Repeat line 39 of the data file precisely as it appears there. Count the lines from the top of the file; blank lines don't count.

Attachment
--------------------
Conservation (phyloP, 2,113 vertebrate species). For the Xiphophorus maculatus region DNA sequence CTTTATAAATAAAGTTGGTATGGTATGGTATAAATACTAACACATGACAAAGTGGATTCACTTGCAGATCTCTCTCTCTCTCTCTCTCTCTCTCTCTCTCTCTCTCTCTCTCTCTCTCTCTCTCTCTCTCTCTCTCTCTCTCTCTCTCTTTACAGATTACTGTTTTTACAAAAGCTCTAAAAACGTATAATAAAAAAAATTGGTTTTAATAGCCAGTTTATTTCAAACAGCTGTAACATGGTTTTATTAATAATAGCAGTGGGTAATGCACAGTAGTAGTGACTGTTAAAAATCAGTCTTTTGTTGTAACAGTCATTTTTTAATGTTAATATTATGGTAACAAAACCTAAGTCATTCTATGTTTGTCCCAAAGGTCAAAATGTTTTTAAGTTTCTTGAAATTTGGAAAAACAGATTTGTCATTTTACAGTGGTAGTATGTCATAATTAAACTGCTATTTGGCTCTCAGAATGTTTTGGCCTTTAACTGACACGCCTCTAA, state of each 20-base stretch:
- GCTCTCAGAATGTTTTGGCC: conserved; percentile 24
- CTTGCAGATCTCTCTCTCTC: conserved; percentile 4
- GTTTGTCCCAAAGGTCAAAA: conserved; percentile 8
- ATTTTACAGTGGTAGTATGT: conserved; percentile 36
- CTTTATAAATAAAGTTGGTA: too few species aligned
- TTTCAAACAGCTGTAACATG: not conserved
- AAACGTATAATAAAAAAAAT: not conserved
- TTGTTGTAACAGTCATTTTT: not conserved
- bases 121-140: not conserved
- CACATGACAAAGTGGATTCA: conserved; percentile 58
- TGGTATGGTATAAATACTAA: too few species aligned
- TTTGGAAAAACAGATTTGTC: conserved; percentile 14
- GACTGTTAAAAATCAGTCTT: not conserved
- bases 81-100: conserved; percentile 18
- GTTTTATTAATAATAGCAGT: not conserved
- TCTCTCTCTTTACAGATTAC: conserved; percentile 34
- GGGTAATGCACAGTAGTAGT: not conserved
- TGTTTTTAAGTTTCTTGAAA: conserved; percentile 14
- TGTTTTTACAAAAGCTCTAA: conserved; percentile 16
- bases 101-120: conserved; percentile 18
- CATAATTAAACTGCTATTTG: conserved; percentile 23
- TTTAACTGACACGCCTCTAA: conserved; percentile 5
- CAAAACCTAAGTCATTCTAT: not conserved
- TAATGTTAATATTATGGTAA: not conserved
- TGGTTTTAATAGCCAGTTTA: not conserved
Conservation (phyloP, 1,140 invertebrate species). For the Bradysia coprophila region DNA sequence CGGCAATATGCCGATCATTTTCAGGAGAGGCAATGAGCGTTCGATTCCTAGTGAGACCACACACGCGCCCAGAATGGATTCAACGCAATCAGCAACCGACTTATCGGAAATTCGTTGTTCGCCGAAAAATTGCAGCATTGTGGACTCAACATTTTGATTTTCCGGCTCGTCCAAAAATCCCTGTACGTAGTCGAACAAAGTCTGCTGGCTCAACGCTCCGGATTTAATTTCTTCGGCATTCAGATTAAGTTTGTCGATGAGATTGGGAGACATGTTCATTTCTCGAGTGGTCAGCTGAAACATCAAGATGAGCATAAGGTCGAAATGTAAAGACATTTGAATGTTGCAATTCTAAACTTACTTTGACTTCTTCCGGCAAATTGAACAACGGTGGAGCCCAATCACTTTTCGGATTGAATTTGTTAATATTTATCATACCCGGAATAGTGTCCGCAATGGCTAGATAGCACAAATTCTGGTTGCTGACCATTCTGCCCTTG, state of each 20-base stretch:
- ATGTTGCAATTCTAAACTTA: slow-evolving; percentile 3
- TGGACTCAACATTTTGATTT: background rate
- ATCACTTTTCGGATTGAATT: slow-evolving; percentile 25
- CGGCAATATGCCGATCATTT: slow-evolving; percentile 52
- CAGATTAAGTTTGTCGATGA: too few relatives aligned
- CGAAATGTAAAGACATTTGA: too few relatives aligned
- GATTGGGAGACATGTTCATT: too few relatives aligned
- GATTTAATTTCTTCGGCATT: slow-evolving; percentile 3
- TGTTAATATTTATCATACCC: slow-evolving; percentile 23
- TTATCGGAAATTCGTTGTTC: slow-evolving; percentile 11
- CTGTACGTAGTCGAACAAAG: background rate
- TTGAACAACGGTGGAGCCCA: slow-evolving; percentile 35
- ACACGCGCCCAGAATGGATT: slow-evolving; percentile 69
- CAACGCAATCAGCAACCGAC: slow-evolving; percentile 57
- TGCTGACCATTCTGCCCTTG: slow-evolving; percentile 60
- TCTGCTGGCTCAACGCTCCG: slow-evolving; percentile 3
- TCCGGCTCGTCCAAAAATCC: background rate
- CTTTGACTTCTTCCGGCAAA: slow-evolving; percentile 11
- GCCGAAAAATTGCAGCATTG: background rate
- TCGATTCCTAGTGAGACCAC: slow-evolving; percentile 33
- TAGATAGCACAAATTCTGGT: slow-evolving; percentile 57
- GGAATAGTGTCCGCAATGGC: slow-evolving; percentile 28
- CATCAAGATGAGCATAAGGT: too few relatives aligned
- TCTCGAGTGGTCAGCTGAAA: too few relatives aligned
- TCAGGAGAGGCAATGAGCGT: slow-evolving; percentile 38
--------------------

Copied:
- TTGAACAACGGTGGAGCCCA: slow-evolving; percentile 35